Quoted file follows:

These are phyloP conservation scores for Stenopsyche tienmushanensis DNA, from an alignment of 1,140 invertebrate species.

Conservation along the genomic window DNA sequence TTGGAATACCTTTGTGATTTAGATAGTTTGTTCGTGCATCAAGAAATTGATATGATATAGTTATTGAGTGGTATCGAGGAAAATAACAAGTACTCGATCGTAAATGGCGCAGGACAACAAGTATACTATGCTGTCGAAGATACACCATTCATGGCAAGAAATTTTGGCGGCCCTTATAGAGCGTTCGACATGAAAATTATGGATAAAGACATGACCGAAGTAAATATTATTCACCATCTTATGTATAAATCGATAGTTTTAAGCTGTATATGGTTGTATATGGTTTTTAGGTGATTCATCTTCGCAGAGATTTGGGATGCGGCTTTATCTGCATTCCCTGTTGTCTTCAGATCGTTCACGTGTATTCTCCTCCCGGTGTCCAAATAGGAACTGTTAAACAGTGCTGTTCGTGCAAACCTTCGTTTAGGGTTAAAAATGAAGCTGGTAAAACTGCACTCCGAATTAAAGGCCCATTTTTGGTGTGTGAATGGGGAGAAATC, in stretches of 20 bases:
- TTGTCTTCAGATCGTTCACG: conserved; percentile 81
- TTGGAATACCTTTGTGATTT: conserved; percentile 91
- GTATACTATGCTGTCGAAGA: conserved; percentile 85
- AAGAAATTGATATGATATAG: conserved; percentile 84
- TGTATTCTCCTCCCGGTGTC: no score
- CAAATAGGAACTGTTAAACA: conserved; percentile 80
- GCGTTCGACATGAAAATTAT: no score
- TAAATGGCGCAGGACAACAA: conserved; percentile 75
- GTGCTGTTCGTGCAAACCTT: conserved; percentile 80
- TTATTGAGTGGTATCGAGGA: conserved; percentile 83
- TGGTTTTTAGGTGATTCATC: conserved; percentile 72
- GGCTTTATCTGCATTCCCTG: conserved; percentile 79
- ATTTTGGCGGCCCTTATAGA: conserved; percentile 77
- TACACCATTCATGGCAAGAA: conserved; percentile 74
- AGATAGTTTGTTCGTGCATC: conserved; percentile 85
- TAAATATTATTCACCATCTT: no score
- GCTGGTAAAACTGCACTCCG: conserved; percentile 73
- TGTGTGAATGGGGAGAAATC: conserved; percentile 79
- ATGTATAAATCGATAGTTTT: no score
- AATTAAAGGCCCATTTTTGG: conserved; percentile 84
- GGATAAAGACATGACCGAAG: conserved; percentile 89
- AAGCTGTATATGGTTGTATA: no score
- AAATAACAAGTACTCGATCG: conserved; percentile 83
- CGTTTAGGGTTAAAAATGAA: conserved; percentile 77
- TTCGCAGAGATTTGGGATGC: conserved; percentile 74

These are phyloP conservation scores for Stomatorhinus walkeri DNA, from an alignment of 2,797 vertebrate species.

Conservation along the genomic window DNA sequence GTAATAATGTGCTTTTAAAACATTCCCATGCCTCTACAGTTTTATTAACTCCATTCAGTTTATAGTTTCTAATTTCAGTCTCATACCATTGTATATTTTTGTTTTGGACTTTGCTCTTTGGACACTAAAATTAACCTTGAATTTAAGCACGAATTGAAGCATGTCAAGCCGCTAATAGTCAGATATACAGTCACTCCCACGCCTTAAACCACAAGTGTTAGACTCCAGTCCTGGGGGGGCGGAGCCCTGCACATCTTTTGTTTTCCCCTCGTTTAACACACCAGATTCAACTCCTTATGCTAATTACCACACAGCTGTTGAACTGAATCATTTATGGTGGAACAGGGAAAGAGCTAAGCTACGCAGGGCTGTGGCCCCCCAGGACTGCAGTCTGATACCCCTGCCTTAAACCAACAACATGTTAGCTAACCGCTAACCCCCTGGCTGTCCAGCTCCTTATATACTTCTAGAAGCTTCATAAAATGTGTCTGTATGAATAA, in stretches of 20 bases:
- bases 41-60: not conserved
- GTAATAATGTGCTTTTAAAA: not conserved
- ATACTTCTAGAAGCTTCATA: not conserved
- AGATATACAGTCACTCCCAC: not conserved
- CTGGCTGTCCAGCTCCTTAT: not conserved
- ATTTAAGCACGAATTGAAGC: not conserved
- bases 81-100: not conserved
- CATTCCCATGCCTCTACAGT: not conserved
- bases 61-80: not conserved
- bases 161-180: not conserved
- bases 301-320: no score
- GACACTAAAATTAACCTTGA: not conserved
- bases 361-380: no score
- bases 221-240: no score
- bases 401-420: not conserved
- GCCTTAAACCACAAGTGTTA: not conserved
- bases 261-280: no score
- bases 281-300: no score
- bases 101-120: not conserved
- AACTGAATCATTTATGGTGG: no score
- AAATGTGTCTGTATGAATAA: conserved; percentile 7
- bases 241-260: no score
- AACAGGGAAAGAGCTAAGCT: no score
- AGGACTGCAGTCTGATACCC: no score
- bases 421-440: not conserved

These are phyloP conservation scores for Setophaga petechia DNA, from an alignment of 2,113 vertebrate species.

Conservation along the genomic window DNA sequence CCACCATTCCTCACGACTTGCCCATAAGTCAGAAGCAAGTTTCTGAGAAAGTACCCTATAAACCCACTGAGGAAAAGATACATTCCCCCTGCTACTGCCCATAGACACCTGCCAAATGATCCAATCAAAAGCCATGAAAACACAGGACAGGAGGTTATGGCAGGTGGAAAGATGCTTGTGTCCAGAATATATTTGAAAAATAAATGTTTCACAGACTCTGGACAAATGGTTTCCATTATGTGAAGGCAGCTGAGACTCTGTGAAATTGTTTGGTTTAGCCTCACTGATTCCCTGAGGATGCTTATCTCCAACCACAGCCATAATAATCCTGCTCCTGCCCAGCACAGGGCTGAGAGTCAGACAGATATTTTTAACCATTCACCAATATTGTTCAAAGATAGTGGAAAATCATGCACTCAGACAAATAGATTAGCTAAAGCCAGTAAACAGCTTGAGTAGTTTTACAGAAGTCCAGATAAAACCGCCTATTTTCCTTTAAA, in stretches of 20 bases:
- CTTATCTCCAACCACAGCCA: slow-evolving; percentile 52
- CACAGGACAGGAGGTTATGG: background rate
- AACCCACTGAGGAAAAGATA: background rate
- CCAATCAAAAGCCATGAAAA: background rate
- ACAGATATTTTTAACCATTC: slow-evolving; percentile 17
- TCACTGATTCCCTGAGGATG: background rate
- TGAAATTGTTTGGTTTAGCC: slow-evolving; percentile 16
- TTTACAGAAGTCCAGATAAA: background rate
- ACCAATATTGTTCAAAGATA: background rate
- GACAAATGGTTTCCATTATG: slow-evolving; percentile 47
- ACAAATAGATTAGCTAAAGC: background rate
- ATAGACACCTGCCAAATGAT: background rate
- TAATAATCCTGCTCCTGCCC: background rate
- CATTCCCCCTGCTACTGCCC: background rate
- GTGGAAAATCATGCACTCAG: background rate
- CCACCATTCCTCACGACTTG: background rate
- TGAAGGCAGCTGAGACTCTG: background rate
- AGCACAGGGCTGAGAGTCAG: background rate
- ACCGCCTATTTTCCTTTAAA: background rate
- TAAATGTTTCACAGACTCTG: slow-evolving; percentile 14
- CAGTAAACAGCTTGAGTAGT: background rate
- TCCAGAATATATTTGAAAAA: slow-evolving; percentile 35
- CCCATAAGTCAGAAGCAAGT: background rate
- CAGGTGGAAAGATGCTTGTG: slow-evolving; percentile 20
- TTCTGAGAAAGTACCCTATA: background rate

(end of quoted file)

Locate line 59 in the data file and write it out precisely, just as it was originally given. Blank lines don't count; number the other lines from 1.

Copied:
- AACCCACTGAGGAAAAGATA: background rate